Most people would like to be wealthy, and even pray that God should grant it to them. Obviously wealth enables giving more tzedaka, but on the other hand, all of life is challenges, and money is a difficult one (although everyone wants it!). Judaism says that it's best to be middle-class, not too rich and not too poor, yet Torah is found mostly among the poor! The class deals with the importance in finding scholarships davka for those who need them will probably be the best students. There are many logical reasons for this, yet most ignore them. Aside from the problems of spoiling one's children, wealth often leads to arrogance and exaggerated self-worth, inflating one's ego and losing touch with reality, humility and more.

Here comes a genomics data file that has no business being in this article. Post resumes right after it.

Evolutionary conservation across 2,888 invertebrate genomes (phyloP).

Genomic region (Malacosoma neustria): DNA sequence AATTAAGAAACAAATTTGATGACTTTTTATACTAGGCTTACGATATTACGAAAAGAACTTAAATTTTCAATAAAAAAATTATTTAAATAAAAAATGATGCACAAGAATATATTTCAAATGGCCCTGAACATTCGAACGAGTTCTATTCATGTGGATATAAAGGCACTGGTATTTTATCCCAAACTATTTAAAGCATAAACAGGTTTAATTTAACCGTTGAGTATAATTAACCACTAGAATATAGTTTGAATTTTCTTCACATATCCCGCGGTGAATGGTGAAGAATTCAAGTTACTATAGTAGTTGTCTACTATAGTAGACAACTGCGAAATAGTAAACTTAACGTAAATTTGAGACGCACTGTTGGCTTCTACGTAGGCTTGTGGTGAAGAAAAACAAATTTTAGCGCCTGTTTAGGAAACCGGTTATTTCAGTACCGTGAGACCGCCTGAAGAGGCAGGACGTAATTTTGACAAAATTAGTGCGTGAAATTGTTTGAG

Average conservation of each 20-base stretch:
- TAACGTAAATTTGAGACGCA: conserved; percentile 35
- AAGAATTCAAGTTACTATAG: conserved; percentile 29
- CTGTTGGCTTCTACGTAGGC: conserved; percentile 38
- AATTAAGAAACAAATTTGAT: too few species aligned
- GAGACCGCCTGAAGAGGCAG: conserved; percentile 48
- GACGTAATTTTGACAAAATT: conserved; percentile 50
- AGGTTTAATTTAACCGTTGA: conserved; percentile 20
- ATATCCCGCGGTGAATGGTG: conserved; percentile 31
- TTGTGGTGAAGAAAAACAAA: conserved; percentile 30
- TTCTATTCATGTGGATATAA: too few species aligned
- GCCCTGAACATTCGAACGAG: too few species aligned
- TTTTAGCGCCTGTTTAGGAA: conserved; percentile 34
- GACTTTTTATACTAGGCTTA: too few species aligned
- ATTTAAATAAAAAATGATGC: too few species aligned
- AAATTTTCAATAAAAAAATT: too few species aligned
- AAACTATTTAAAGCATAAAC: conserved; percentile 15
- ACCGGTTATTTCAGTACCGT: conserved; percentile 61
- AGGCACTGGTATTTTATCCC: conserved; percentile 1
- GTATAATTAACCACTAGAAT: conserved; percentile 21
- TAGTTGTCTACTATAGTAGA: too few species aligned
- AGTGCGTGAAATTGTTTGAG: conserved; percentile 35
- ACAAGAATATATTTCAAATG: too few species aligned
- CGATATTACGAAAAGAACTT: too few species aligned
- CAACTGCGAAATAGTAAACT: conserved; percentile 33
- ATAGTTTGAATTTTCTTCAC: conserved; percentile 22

Rav Kook explains that there is no way to pretend and hide one's shortcomings and be an "imposter", for they eventually will be exposed and revealed, at least through Freudian slips. The solution is to focus, not on the façade, and not on the hidden self, but rather on improving my real inner self. This approach to truth explains how real tshuva actually turns even one's purposeful sins into benefits.
Rabbi Akiva’s 24,000 students died during the Omer counting period. Why did they die precisely during these days? Is there any connection between the Torah commandments applying to the Omer period and the deaths of Rabbi Akiva’s students at this time?
Judaism teaches us that a person cannot put on "performances." Such behavior might be effective momentarily, yet it will not yield fruit for long. To fulfill the commandment to love God's creatures, a person must feel love for them in his heart.